Coachwork by LeBaron

Isotta Fraschini Tipo 8A
1927 Isotta Fraschini Tipo 8A
Chassis number: 1363
Engine number: 1385

Minerva AF
1927 Minerva AF
Chassis number: 56522
Engine number: 56519
Minerva AK
1927 Minerva AK
Chassis number: 56522
Engine number: 56519

Duesenberg Model J
1929 Duesenberg Model J
Chassis number: 2151
Engine number: J-129

Duesenberg Model J
1930 Duesenberg Model J
Chassis number: 2380
Engine number: J362

Marmon Model 16
1931 Marmon Model 16
Chassis number: 16 141 675
Engine number: 16684

Stutz Model DV-32
1931 Stutz Model DV-32
Chassis number: DV-PC-1224
Engine number: DV32999

Stutz Model DV-32
1932 Stutz Model DV-32
Chassis number: DV-26-1474
Engine number: DV-33319
Stutz Model DV-32
1932 Stutz Model DV-32
Chassis number: DV-128-2012
Engine number: DV-33001

Stutz SV-16
1933 Stutz SV-16
Chassis number: SV-21-1538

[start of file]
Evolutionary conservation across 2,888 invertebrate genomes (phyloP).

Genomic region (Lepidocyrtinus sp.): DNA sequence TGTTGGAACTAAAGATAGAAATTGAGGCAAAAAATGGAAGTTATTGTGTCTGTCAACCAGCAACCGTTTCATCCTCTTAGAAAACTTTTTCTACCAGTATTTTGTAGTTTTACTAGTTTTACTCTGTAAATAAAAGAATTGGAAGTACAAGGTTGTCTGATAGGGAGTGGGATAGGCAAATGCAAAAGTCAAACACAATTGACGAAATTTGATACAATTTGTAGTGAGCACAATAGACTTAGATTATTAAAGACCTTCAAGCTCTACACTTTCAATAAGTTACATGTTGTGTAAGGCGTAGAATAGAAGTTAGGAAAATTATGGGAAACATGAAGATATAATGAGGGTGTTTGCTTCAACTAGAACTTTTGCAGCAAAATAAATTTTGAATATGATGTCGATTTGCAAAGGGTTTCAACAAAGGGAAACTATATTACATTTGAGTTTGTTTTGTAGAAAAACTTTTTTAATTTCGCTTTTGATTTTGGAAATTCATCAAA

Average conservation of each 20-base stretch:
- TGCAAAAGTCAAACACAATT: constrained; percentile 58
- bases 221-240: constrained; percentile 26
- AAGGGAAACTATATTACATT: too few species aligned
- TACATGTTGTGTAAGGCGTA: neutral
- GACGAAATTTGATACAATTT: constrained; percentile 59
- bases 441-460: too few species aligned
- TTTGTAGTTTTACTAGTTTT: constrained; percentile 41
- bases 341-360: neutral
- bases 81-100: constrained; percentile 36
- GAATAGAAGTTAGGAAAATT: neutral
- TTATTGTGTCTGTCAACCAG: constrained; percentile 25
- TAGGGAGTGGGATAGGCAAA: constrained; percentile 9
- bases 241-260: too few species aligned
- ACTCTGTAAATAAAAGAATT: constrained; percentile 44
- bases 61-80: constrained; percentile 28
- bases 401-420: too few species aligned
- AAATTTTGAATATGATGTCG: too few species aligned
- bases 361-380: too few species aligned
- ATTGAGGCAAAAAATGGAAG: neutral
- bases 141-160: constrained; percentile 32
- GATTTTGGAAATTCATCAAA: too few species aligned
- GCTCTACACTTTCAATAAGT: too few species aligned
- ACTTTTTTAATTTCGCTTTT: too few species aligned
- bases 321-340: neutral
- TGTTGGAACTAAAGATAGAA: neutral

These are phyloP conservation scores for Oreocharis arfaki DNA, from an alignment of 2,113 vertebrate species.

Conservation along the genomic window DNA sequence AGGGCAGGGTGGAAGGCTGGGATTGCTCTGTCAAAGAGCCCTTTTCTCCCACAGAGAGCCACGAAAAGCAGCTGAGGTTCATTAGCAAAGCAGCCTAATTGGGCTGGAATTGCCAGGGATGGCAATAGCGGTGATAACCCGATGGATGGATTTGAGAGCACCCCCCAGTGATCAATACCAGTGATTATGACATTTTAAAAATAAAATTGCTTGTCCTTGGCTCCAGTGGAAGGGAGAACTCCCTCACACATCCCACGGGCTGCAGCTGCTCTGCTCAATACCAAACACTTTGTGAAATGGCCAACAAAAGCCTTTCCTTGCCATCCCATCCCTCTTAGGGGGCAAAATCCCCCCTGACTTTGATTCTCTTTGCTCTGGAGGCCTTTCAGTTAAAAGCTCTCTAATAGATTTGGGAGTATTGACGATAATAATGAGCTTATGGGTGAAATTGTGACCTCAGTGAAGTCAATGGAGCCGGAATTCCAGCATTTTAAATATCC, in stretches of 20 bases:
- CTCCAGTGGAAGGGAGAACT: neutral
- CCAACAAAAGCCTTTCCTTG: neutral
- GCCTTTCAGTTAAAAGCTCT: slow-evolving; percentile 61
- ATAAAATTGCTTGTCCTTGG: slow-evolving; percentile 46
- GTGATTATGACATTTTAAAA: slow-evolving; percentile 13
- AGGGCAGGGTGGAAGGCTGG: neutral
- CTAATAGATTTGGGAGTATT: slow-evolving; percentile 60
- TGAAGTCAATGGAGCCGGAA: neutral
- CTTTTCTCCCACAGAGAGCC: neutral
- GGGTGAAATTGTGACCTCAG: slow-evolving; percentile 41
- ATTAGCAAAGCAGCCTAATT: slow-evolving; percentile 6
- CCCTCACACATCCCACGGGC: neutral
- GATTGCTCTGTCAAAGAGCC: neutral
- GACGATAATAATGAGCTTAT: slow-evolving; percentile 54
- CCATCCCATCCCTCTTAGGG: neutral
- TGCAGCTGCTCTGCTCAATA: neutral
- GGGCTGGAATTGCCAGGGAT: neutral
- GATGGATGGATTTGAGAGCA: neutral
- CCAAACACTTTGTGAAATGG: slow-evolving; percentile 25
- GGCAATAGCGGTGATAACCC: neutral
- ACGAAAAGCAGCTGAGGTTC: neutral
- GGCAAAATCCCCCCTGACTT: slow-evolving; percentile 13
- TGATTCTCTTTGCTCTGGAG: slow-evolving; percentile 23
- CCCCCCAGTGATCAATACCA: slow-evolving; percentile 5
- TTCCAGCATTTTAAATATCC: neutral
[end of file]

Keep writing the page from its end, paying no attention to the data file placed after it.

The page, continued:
Engine number: 33249
Duesenberg Model SJ
1934 Duesenberg Model SJ
Chassis number: 2515
Engine number: J-494

The history of LeBaron Carrossiers Inc. dates back to 1920. It was founded by two prominent and well known coachbuilders, Thomas L. Hibbard and Raymond Dietrich. The duo established their business at 2 Columbus Circle in New York City. The location was expensive but it did provide the image and prestige they were hoping to ascertain. The name, LeBaron, was chosen because it sounded French and sophisticated.

The New York City office was just that, an office where the design work was done. There were no coachbuilding facilities at this location. This allowed them to segregate their talents from the manufacturer of the chassis and the actual coachbuilding firms.

Soon after the Design Studio opened their doors for business, they were approached by Ralph Roberts from Brewster who was looking for work. Dietrich and Hibbard appreciated his talents and offered him a one-third partnership in the business. In the years to come, both Dietrich and Hibbard left the company they formed to for other opportunities. This left Roberts in charge of the company.

A Detroit based firm named Briggs acquired the LeBaron Company in 1927. Briggs had a well established list of clientele that included marques such as Ford, Chrysler, Hudson and Overland. These connections allowed LeBaron's business to flourish and prosper. Soon, they had attracted work from Cadillac, Pierce Arrow, and Lincoln.